The Foxy Brown-featuring “Coco Chanel” puts a modern spin on sounds of previous eras, before such forces as EDM evolved mainstream hip-hop songs into chorus-happy, plastic pop monstrosities. For this track, it’s just bass, drum machines, sample, and relentless rapping. Other songs on the record are more melodically driven. Ariana Grande and Swae Lee both make appearances. “Hard White” sees Minaj delving in T-Pain-type Auto-Tune territory, but with more memorable melodies than many of her contemporaries. “I Thought I Knew You” cleverly fashions a snappy hook out of “I-I-I-I” stutters. “Nip Tuck” consists almost entirely of singing, and “Come See About Me” is pure melodic pop, with scarcely any audible hip-hop influence. More significant is how well Minaj pulls such tracks off. They are worlds away from her frenzied rap flights on other tracks, yet equally flawless in their execution.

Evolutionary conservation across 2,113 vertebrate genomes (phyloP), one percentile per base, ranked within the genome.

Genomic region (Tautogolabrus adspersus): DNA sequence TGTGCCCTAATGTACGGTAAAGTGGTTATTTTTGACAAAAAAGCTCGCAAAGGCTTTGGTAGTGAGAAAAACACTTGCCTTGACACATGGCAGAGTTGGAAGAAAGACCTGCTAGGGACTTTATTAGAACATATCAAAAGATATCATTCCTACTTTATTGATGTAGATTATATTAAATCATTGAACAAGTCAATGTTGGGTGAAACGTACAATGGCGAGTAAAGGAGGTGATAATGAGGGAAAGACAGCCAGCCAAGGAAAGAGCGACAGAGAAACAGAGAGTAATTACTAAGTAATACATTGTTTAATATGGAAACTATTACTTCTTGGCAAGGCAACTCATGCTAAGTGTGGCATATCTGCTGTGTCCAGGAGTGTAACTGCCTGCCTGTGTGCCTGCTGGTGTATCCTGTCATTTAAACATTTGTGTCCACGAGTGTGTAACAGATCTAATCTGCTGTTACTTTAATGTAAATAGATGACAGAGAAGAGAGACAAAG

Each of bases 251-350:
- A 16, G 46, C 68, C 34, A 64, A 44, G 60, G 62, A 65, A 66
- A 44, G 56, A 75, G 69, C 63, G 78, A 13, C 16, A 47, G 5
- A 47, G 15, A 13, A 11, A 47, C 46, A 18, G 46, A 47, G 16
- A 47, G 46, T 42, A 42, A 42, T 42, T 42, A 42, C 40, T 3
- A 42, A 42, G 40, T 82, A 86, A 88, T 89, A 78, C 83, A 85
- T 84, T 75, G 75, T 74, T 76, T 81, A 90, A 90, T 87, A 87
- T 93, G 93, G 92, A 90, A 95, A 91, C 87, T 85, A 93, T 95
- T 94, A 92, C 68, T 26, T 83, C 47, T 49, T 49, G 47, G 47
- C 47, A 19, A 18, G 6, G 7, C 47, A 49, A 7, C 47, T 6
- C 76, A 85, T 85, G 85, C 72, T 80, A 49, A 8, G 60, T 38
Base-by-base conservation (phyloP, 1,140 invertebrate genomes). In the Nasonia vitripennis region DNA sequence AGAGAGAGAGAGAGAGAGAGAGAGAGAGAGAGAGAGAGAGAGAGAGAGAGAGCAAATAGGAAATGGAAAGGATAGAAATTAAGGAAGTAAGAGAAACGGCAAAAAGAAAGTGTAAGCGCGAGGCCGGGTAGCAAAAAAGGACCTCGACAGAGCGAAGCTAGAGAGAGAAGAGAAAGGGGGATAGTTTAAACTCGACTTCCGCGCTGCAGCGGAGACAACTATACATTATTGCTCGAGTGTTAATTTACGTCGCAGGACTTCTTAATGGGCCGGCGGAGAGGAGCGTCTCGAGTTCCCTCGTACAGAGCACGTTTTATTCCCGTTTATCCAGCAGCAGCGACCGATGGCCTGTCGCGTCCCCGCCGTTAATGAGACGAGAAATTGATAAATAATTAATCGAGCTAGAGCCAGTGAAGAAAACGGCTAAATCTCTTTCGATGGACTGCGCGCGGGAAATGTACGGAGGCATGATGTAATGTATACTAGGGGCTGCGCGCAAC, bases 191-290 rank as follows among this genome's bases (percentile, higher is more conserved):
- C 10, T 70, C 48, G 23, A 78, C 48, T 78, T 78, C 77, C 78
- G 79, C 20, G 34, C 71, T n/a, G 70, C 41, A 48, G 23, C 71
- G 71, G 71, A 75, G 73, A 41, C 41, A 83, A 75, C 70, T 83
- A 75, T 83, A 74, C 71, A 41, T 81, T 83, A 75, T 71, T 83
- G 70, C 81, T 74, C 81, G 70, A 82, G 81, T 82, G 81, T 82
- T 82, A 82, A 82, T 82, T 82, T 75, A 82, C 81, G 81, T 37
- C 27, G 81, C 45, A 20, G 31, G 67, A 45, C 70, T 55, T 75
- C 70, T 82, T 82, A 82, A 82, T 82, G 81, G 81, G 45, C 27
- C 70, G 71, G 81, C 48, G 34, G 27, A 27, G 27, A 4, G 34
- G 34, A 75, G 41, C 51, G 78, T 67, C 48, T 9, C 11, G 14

Nicki Minaj identifies her three biggest all-time influences as Lil Wayne, Foxy Brown and Jay-Z and two out of three appear on this album along with the abounding other illustrious guests. You’ve got to hand it to Nicki. Rappers are incessantly bragging about being larger than life, but Minaj is someone that actually seems so. Her flows always display that restless creativity that only artists with a special spark possess. It’s the type of quality that can always make even the most otherwise lackluster music somehow intoxicatingly fresh. “Queen” is so teeming with ideas, variety, and so many sheer syllables that it can be exhausting — but that only makes it all the more enjoyable.
“Queen” is available Aug. 10 on Apple Music.